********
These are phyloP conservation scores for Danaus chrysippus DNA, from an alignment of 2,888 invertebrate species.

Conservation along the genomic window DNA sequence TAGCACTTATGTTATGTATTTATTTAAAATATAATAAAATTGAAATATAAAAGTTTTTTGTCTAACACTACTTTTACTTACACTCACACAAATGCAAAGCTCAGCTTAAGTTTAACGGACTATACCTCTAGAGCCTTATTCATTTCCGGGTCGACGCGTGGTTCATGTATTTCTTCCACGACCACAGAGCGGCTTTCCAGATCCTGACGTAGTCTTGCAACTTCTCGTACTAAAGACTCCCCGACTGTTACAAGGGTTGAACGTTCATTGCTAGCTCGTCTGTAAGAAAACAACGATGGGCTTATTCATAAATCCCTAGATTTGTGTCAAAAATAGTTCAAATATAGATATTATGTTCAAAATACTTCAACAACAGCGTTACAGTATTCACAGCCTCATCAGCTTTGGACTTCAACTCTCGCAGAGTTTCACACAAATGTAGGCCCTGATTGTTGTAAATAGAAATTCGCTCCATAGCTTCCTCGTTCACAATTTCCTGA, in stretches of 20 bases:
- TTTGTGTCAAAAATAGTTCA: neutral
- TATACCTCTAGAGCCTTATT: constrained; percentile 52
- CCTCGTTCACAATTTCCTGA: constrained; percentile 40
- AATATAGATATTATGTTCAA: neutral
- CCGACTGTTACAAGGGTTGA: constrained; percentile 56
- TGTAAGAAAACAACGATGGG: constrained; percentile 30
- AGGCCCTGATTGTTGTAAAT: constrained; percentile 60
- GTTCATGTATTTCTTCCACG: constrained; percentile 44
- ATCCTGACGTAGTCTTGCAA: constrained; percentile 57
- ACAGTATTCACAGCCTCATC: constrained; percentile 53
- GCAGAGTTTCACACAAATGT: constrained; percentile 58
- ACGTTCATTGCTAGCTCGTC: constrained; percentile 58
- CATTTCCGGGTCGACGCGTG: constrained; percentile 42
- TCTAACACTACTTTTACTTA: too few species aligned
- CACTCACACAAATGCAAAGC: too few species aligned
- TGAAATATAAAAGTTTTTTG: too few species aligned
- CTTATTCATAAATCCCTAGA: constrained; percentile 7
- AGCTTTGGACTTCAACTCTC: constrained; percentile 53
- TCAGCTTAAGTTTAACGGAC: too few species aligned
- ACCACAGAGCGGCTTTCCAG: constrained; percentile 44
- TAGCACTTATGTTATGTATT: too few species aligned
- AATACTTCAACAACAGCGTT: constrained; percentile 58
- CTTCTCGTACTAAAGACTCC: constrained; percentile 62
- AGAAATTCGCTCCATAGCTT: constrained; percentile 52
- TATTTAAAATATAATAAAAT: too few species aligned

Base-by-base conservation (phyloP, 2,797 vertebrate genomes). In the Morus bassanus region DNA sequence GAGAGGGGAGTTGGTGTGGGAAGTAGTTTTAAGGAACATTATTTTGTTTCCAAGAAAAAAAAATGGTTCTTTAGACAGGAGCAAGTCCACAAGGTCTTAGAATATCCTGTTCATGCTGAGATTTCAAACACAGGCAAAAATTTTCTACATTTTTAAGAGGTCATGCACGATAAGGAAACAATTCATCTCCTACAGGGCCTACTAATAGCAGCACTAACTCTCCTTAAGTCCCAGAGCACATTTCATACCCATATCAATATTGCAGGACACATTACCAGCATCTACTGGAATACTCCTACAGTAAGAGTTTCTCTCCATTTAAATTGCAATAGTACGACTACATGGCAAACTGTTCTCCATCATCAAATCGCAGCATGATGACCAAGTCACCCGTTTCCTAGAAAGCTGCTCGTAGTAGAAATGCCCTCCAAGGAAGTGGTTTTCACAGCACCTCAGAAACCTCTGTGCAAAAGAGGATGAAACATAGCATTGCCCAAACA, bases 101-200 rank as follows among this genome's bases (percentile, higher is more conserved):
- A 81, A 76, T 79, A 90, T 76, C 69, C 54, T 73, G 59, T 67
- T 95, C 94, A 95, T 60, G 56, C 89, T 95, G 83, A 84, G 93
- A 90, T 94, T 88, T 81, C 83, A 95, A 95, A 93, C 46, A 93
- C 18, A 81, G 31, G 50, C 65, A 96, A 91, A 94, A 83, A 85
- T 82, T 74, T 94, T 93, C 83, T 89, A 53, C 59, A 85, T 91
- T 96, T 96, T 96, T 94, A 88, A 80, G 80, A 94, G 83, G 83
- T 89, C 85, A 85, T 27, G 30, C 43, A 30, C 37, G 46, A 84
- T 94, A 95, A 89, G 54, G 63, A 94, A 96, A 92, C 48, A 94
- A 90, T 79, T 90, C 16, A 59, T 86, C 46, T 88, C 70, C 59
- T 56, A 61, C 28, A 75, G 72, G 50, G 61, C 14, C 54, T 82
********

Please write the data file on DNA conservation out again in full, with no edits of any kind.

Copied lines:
These are phyloP conservation scores for Danaus chrysippus DNA, from an alignment of 2,888 invertebrate species.

Conservation along the genomic window DNA sequence TAGCACTTATGTTATGTATTTATTTAAAATATAATAAAATTGAAATATAAAAGTTTTTTGTCTAACACTACTTTTACTTACACTCACACAAATGCAAAGCTCAGCTTAAGTTTAACGGACTATACCTCTAGAGCCTTATTCATTTCCGGGTCGACGCGTGGTTCATGTATTTCTTCCACGACCACAGAGCGGCTTTCCAGATCCTGACGTAGTCTTGCAACTTCTCGTACTAAAGACTCCCCGACTGTTACAAGGGTTGAACGTTCATTGCTAGCTCGTCTGTAAGAAAACAACGATGGGCTTATTCATAAATCCCTAGATTTGTGTCAAAAATAGTTCAAATATAGATATTATGTTCAAAATACTTCAACAACAGCGTTACAGTATTCACAGCCTCATCAGCTTTGGACTTCAACTCTCGCAGAGTTTCACACAAATGTAGGCCCTGATTGTTGTAAATAGAAATTCGCTCCATAGCTTCCTCGTTCACAATTTCCTGA, in stretches of 20 bases:
- TTTGTGTCAAAAATAGTTCA: neutral
- TATACCTCTAGAGCCTTATT: constrained; percentile 52
- CCTCGTTCACAATTTCCTGA: constrained; percentile 40
- AATATAGATATTATGTTCAA: neutral
- CCGACTGTTACAAGGGTTGA: constrained; percentile 56
- TGTAAGAAAACAACGATGGG: constrained; percentile 30
- AGGCCCTGATTGTTGTAAAT: constrained; percentile 60
- GTTCATGTATTTCTTCCACG: constrained; percentile 44
- ATCCTGACGTAGTCTTGCAA: constrained; percentile 57
- ACAGTATTCACAGCCTCATC: constrained; percentile 53
- GCAGAGTTTCACACAAATGT: constrained; percentile 58
- ACGTTCATTGCTAGCTCGTC: constrained; percentile 58
- CATTTCCGGGTCGACGCGTG: constrained; percentile 42
- TCTAACACTACTTTTACTTA: too few species aligned
- CACTCACACAAATGCAAAGC: too few species aligned
- TGAAATATAAAAGTTTTTTG: too few species aligned
- CTTATTCATAAATCCCTAGA: constrained; percentile 7
- AGCTTTGGACTTCAACTCTC: constrained; percentile 53
- TCAGCTTAAGTTTAACGGAC: too few species aligned
- ACCACAGAGCGGCTTTCCAG: constrained; percentile 44
- TAGCACTTATGTTATGTATT: too few species aligned
- AATACTTCAACAACAGCGTT: constrained; percentile 58
- CTTCTCGTACTAAAGACTCC: constrained; percentile 62
- AGAAATTCGCTCCATAGCTT: constrained; percentile 52
- TATTTAAAATATAATAAAAT: too few species aligned

Base-by-base conservation (phyloP, 2,797 vertebrate genomes). In the Morus bassanus region DNA sequence GAGAGGGGAGTTGGTGTGGGAAGTAGTTTTAAGGAACATTATTTTGTTTCCAAGAAAAAAAAATGGTTCTTTAGACAGGAGCAAGTCCACAAGGTCTTAGAATATCCTGTTCATGCTGAGATTTCAAACACAGGCAAAAATTTTCTACATTTTTAAGAGGTCATGCACGATAAGGAAACAATTCATCTCCTACAGGGCCTACTAATAGCAGCACTAACTCTCCTTAAGTCCCAGAGCACATTTCATACCCATATCAATATTGCAGGACACATTACCAGCATCTACTGGAATACTCCTACAGTAAGAGTTTCTCTCCATTTAAATTGCAATAGTACGACTACATGGCAAACTGTTCTCCATCATCAAATCGCAGCATGATGACCAAGTCACCCGTTTCCTAGAAAGCTGCTCGTAGTAGAAATGCCCTCCAAGGAAGTGGTTTTCACAGCACCTCAGAAACCTCTGTGCAAAAGAGGATGAAACATAGCATTGCCCAAACA, bases 101-200 rank as follows among this genome's bases (percentile, higher is more conserved):
- A 81, A 76, T 79, A 90, T 76, C 69, C 54, T 73, G 59, T 67
- T 95, C 94, A 95, T 60, G 56, C 89, T 95, G 83, A 84, G 93
- A 90, T 94, T 88, T 81, C 83, A 95, A 95, A 93, C 46, A 93
- C 18, A 81, G 31, G 50, C 65, A 96, A 91, A 94, A 83, A 85
- T 82, T 74, T 94, T 93, C 83, T 89, A 53, C 59, A 85, T 91
- T 96, T 96, T 96, T 94, A 88, A 80, G 80, A 94, G 83, G 83
- T 89, C 85, A 85, T 27, G 30, C 43, A 30, C 37, G 46, A 84
- T 94, A 95, A 89, G 54, G 63, A 94, A 96, A 92, C 48, A 94
- A 90, T 79, T 90, C 16, A 59, T 86, C 46, T 88, C 70, C 59
- T 56, A 61, C 28, A 75, G 72, G 50, G 61, C 14, C 54, T 82